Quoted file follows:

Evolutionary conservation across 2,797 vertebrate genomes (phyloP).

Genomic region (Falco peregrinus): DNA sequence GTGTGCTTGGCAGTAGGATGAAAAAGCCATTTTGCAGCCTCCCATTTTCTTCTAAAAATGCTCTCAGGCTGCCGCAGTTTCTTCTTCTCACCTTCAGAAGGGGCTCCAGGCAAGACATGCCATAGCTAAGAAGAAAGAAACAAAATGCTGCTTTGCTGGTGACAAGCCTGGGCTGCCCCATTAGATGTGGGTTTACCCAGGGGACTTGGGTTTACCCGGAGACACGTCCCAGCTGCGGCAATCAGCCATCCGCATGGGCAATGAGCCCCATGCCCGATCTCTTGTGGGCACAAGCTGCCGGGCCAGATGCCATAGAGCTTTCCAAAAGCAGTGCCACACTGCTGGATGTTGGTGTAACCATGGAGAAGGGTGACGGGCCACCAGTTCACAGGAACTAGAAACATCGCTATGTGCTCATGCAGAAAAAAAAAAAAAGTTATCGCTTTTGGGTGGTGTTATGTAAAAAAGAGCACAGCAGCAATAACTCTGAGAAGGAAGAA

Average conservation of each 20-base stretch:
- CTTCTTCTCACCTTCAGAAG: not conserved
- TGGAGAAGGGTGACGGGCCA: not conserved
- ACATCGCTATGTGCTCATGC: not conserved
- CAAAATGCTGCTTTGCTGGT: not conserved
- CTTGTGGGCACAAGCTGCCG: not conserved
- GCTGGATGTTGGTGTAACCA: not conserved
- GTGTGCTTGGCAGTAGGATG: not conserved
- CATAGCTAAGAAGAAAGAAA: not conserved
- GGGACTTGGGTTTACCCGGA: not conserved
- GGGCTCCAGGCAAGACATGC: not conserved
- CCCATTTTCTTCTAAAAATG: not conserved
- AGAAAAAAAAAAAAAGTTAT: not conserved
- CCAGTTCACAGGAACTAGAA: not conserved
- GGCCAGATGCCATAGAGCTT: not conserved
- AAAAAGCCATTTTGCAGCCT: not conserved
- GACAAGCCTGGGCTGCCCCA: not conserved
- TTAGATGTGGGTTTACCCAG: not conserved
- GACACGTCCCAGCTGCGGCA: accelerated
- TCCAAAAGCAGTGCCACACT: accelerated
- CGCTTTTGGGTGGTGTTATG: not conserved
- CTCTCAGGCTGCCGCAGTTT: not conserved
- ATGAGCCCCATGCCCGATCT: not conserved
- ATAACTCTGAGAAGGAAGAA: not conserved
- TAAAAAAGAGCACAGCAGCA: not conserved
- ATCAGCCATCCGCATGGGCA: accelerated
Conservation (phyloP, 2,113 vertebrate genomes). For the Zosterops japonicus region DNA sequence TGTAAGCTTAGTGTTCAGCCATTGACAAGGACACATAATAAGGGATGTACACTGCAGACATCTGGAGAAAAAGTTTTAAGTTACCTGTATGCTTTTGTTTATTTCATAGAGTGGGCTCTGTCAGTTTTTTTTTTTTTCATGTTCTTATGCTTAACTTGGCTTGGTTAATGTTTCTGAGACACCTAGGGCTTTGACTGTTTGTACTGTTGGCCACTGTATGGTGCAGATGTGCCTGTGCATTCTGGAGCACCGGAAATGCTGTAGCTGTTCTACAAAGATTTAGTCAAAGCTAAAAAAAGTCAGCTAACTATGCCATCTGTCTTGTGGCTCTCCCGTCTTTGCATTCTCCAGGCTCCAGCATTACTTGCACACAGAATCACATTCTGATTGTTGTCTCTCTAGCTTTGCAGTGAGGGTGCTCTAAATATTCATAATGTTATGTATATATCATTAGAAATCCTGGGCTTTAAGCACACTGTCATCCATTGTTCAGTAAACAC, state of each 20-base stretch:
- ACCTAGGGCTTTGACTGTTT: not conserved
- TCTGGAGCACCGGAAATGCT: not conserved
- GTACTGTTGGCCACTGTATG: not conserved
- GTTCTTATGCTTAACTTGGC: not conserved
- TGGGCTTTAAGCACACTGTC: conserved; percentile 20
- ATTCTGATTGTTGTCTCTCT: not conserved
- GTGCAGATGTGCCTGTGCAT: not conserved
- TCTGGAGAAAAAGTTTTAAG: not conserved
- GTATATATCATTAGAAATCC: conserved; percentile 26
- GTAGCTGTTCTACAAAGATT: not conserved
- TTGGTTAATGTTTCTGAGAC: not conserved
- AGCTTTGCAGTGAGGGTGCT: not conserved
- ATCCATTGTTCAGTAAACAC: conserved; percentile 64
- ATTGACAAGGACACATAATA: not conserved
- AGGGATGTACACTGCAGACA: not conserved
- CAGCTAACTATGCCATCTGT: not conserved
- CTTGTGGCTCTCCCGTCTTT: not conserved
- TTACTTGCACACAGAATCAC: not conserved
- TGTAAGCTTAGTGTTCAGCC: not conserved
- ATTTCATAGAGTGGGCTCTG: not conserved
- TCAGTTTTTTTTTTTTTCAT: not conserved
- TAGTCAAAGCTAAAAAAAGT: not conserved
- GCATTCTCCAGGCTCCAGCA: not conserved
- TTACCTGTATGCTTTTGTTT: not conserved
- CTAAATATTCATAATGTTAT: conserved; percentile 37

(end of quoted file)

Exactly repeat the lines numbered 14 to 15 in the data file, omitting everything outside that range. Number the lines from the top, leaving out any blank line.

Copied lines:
- CCCATTTTCTTCTAAAAATG: not conserved
- AGAAAAAAAAAAAAAGTTAT: not conserved